electrical code

Common California Electrical Code Violations

Every state has a set of electrical codes that must be adhered to when developing any type of structure or building. For residential homes, electrical codes are meant to keep the home as safe as it can be. With these codes in place, the potential for injury or fire from electrical issues decreases.

Whenever problems in electrical systems are identified, the proper fixes can be made. These fixes are then written as electrical codes that everyone must follow. In California, electrical codes are constantly being changed and improved, which can lead to several electrical code violations being found in a home.

Even if your home is currently up to code, it might not be in a year. This article offers a detailed overview of some of the more common electrical code violations that take place in California homes.

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What is the California Electrical Code?

The California Electrical Code was developed by the California Building Standards Commission. This commission makes updates to the code on a regular basis. Copies of the California Electrical Code are available at the City Clerk and Building Official’s office. If ever there are any conflicts between the state electrical code and any city or federal codes, the most restrictive set of codes will prevail.

Why is the California Electrical Code Important?

The purpose of the electrical code is to make sure that all electrical systems in homes and other buildings are installed correctly to mitigate the risk of a fire or other type of damage. Without this code in place, unsafe wiring practices may occur. As a California business owner or resident, following the state electrical code ensures that you and anyone else in the building is safe.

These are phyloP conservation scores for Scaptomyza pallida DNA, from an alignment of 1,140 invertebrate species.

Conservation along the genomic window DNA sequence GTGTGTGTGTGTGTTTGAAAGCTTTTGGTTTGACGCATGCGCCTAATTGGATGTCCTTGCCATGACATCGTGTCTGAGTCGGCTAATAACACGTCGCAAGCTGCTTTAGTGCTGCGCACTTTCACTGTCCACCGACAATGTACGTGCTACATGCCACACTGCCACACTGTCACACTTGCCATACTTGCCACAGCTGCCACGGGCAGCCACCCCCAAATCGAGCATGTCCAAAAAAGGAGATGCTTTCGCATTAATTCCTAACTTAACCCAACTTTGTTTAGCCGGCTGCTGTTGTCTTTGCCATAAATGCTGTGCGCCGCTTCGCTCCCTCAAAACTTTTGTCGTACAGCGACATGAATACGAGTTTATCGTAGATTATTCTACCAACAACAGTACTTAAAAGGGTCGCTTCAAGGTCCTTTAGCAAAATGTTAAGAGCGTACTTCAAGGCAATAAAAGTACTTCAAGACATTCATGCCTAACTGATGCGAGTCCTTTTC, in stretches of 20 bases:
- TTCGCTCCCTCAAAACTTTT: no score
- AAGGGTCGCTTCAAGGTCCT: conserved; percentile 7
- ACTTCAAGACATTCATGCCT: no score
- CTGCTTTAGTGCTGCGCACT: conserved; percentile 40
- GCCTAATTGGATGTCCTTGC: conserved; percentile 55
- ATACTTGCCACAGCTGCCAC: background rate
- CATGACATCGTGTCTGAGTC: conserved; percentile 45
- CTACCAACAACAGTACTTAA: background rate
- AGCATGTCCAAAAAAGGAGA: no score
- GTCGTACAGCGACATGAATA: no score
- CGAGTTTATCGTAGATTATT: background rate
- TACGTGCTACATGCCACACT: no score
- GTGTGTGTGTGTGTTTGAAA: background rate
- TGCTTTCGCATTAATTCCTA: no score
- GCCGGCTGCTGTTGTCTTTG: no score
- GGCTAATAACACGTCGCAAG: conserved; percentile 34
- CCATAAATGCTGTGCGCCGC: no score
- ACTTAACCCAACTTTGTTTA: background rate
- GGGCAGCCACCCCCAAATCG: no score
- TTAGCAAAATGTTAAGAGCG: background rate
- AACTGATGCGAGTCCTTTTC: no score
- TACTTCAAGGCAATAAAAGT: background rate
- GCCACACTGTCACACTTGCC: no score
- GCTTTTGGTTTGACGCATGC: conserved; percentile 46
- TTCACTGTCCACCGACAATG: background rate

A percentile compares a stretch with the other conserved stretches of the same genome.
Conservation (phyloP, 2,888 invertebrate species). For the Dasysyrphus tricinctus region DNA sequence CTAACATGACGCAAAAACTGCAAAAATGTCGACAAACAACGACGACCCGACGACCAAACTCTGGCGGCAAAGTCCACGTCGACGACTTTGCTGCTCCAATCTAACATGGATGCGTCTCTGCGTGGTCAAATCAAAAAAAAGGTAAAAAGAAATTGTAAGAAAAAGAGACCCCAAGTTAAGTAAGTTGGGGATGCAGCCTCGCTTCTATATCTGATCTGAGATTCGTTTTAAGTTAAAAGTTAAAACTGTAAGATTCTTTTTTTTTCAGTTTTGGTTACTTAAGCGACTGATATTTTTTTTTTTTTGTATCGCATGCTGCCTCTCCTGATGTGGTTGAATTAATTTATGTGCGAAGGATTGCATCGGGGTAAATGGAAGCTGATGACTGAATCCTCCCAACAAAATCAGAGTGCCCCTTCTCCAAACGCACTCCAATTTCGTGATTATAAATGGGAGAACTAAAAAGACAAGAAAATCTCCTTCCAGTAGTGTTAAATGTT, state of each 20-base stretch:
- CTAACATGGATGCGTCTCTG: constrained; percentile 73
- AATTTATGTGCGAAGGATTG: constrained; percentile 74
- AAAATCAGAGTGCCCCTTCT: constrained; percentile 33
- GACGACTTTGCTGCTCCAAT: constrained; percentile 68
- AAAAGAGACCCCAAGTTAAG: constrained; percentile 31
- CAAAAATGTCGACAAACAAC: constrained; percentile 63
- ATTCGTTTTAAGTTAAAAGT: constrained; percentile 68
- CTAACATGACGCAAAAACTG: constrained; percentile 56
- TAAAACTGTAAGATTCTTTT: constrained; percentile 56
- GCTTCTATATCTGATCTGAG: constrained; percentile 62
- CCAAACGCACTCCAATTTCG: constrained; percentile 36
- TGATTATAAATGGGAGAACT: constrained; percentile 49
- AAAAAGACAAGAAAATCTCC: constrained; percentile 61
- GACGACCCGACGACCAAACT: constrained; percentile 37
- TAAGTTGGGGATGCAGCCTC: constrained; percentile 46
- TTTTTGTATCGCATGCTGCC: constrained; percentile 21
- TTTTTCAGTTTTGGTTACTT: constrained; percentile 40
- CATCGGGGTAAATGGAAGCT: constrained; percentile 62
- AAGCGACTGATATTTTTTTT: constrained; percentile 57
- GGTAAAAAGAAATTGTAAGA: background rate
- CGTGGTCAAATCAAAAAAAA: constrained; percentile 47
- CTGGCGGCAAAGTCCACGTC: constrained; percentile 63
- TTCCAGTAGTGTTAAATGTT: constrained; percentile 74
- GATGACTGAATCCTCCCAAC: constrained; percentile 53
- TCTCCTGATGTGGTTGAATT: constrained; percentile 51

Residential electrical codes focus on all types of electrical wiring and systems that can be found in a home. For instance, these codes tell developers and residents where electrical systems can be installed and how they should be accessed. The areas where electrical services, panels, and equipment are installed need to maintain a set amount of space to ensure access for maintenance or repair work.

Exposure to the elements is also taken into account in the state’s electrical codes. All electrical devices and equipment must be kept in a safe enclosure. GFCI circuits are required in locations where being exposed to grounded surfaces could lead to an electric shock. AFCI circuits are necessary in specific areas of the home.

california electrical code

Adoption of California Electrical Code

While there are some aspects of the California Electrical Code that are different than the national code, it’s largely based on the National Electrical Code. Like all California building standards, the electrical code was first implemented in 1978, which is when the state ordered that building standards be unified.

The electrical code changes every three years but isn’t always up-to-date with nationwide standards. For instance, the 2019 California Electrical Code was largely based on the 2017 National Electrical Code. Even though the code was adopted in 2019, it wasn’t officially enforced until the beginning of 2020.

Amendments to Electrical Code

Recently, amendments have been made to the electrical code that are expected to go into effect in January 2023. These changes and updates center around everything from permit issuance to unused facilities.

Added New Section Regarding Permit Issuance

This amendment states that permits can only be issued to:

  • Single-family dwelling owners
  • Electrical contractors who have a California electrical contractor’s license
  • Governmental agencies
  • Plant electricians who are allowed to perform plant maintenance work
  • Specialty or general contractors who have a state license

Added New Section Regarding Dangerous Electrical Equipment

These changes state that any of the following equipment needs to be repaired, removed, or replaced because it’s dangerous.

  • Live front panels are used or maintained
  • The working area around a service panel isn’t sufficient for proper repair or maintenance work
  • Service panels have a high number of overloads
  • Fuses have higher ratings than permitted in the California Electrical Code
  • Electrical conductors are in an unapproved raceway
  • Drop cords of more than six feet are used for connecting electrical appliances
  • Electrical equipment isn’t correctly grounded
  • Electrical equipment is unsafe in regards to the intended use
  • Electrical equipment is cracked or broken